<very-mediocre> I've read a few. I'm sure this is a controversial topic and you probably have it rough trying to design this without being too influenced
<andrewrk> the null hypothesis is to have no such feature
<very-mediocre> honestly, if it can be done in comptime with a builtin of some kind, that feels pretty ideal
<andrewrk> I've promised that I will create a GUI in zig before making a decision about this topic
<very-mediocre> Makes sense.
<very-mediocre> @reify is actually way more than is needed for userland takes on this kind of thing
<andrewrk> I think you can go a long way with @fieldParentPtr
<andrewrk> some people really dislike this practice
<andrewrk> 6 more bug fixes to hit quota for today...
<very-mediocre> my very rudimentary view is it's fine if it's abstracted somehow into a lib
<very-mediocre> wish i had more time to play with zig, you're doing great work here
<very-mediocre> i keep coming back because i'm pretty sure this language will be a big deal
<very-mediocre> very rudimentary idea for userland oop: ironically, it'd be a functional approach
<very-mediocre> something like, a function that accepts an "interface" and checks whether another struct conforms to it
<very-mediocre> I really need to make time to play with this, too bogged down with work
<very-mediocre> I tried something with unions a couple of months ago, basically creating a union of all the "implementing" classes, at comptime, but it was unwieldly and didn't work well.
<very-mediocre> and there's "unboxing" at the receiving end if such a union is passed as a function param
<andrewrk> very-mediocre, I believe that MajorLag has a proof of concept of this idea
<very-mediocre> i'd like to see that, maybe he can show me when he's back :]
<very-mediocre> this is almost academic for me at this point, i find it super interesting
<very-mediocre> I've just never felt comfortable with OOP or functional paradigms, I always end up doing something in between that feels like fighting whatever language I'm using
<very-mediocre> what this has to do with zig is... in all other areas, zig has the best ratio of leanness to power and safety that I've seen
<andrewrk> that's an interesting way to put it
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<very-mediocre> i'm just jaded and very tired of ObserverFactoryVisitorFactoryProxy class design :)
<very-mediocre> and C is just not modern, I've had toolchain issues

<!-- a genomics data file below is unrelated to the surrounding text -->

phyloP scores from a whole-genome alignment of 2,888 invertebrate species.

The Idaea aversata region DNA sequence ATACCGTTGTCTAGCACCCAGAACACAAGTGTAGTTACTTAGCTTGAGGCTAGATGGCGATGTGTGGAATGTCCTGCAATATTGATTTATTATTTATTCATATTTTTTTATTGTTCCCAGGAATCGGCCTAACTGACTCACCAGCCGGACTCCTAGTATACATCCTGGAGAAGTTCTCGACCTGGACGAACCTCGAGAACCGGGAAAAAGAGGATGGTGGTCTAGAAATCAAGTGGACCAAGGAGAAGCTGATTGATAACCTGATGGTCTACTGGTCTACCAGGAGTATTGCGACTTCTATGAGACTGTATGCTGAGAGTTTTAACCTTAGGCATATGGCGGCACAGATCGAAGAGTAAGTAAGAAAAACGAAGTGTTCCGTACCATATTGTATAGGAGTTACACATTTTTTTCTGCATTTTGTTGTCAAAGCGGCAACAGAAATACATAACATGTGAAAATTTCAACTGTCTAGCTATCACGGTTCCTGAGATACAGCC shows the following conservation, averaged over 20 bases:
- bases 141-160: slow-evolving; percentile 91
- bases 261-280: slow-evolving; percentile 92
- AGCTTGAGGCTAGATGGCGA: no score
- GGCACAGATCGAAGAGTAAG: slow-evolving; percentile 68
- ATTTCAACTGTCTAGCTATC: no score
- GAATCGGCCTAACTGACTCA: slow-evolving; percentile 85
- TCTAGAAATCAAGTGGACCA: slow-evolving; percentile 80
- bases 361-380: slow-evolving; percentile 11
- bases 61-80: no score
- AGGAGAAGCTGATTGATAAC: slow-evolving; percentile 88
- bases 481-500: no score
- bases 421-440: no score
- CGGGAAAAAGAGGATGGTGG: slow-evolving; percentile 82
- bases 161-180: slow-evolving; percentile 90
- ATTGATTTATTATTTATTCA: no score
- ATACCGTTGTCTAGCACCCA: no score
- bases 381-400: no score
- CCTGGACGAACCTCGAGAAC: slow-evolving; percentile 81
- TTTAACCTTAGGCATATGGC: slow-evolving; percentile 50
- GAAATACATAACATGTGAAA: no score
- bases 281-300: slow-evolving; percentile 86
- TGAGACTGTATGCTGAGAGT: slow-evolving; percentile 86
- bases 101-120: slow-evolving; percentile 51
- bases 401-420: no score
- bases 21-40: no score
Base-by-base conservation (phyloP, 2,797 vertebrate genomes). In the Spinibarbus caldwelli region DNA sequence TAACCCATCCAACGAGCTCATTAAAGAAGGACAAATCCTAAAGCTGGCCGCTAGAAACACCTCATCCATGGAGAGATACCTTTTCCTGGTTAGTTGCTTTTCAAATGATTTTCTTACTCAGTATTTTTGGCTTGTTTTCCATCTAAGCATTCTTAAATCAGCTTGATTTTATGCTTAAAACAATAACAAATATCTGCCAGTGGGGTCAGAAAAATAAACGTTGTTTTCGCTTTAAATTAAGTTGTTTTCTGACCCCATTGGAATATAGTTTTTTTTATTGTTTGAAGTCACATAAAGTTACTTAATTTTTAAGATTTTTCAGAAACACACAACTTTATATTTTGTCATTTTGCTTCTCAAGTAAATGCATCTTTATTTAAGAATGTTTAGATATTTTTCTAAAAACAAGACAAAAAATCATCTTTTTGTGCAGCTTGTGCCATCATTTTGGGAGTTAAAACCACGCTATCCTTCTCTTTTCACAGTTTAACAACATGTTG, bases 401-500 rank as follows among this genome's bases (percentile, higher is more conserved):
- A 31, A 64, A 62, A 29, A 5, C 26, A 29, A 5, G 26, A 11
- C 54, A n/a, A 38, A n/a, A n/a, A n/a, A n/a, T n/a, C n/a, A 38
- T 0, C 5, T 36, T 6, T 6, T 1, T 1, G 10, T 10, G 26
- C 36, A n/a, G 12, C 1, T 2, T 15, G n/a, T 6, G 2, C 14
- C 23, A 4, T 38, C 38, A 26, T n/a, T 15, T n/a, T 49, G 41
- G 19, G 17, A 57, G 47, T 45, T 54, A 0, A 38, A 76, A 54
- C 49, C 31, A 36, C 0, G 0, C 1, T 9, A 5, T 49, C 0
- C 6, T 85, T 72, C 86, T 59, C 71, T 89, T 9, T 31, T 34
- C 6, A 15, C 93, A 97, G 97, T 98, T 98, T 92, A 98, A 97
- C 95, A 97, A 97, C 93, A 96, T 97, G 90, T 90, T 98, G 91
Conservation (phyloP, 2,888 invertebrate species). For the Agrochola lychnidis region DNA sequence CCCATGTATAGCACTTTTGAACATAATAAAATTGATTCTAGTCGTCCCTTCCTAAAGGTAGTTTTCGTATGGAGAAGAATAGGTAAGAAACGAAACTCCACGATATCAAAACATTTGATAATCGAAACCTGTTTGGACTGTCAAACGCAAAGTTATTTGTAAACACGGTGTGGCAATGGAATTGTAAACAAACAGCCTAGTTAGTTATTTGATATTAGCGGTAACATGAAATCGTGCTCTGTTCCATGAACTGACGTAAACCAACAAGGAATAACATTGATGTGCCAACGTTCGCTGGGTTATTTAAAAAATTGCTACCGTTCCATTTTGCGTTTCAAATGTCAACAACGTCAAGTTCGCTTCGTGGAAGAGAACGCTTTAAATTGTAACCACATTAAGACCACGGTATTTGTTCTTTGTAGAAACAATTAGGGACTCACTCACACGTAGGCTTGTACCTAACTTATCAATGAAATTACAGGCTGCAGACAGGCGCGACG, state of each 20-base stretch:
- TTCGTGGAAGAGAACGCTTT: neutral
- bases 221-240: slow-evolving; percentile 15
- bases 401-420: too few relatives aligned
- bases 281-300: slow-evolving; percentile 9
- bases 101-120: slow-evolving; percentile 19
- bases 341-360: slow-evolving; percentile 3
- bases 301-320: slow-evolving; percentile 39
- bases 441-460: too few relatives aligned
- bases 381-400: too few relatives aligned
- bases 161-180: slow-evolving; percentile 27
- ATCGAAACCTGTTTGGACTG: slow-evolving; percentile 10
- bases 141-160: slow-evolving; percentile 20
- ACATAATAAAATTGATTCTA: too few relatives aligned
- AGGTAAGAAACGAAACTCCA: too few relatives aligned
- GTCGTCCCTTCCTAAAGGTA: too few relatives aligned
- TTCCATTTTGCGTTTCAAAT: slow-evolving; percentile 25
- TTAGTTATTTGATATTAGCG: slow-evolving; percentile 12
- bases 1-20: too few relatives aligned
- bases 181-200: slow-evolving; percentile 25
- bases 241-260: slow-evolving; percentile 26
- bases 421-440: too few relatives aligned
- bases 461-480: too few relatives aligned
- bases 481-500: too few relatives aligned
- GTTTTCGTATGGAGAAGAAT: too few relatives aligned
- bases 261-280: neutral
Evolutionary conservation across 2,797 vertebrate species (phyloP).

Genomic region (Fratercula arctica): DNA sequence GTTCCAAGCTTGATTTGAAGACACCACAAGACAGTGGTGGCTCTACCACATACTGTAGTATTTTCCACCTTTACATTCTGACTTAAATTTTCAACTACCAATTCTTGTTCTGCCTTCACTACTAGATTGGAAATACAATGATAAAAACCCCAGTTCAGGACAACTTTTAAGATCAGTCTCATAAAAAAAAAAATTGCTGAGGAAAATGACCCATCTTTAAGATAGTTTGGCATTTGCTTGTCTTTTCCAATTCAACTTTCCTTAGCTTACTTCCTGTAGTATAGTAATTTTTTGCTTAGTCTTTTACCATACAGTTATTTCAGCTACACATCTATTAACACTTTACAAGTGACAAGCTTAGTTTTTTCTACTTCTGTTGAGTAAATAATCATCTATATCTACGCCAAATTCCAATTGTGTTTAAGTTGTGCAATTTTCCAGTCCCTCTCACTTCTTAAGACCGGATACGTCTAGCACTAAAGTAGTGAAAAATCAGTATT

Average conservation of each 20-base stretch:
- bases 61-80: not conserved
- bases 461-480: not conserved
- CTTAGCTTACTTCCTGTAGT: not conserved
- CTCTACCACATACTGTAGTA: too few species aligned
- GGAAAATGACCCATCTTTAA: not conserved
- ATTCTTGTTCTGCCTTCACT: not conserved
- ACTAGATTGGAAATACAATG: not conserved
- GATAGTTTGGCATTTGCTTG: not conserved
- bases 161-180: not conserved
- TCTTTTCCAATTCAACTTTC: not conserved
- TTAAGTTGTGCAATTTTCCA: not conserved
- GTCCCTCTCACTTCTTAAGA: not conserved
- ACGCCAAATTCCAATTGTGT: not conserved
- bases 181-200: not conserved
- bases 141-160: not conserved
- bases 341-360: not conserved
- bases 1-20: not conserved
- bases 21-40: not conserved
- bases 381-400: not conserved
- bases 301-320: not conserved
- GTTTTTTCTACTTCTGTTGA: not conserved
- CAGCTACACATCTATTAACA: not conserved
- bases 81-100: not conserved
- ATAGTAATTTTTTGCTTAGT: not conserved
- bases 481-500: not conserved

<very-mediocre> so there aren't many options.
<very-mediocre> Golang had the right idea in being minimalistic
<very-mediocre> but it has issues zig does not have even in its current state of development.
<very-mediocre> tl;dr: i really think zig has great merits.
<andrewrk> I'm really surprised at this paragraph about assertions:
<andrewrk> I might write a blog post about this
<andrewrk> every language has assertions
<andrewrk> for example when you write through a pointer you're asserting that it's not null
<andrewrk> that's not an "error" that's an unanticipated, unrecoverable situation
<very-mediocre> Yeah, that's pretty shocking now
<andrewrk> and to prevent the user from annotating their source code, telling the compiler about additional unanticipated, unrecoverable situations is to fundamentally fail to grasp what programming is
<very-mediocre> I have to say though, hindsight is 20/20
<andrewrk> true :)
<very-mediocre> I think it's easy to forget, back when golang launched, language design wasn't so accessible
<very-mediocre> at most there were some toy languages on github
<very-mediocre> education on this subject is exponentially higher now
<very-mediocre> My code from 2012 is shockingly bad D:
<very-mediocre> old code / projects are always horrible, the same applies for language decisions imho
<andrewrk> even as young as zig is, it's a lot different than it used to be
<very-mediocre> I actually saw your early posts about it, back when it was all sigils
<very-mediocre> with % and whatnot
<very-mediocre> been following from a distance for a while now, i'm pretty sure many HN readers are too
<unique_id> I have to go 10mins but.. What do you guys think about C++ Contracts? I think it's a fascinating move from abusing exceptions towards the extreme other end..heavily fortified code in a systematic fashion. I love it.
<andrewrk> I haven't learned about them yet
<very-mediocre> i only skimmed them a while ago, i'm unsure how they differ from regular checks
<andrewrk> yeah I'll have to read more to find out how this is different than (in zig) calling assert or defer assert
<very-mediocre> personal preference: I don't like language constructs, with special syntax
<very-mediocre> looks like a declarative way of writing checks
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<very-mediocre> ^ this, on the other hand, I like
<andrewrk> cgag, I made zig test put the test artifact in zig-cache, like it worked before
<andrewrk> sorry about that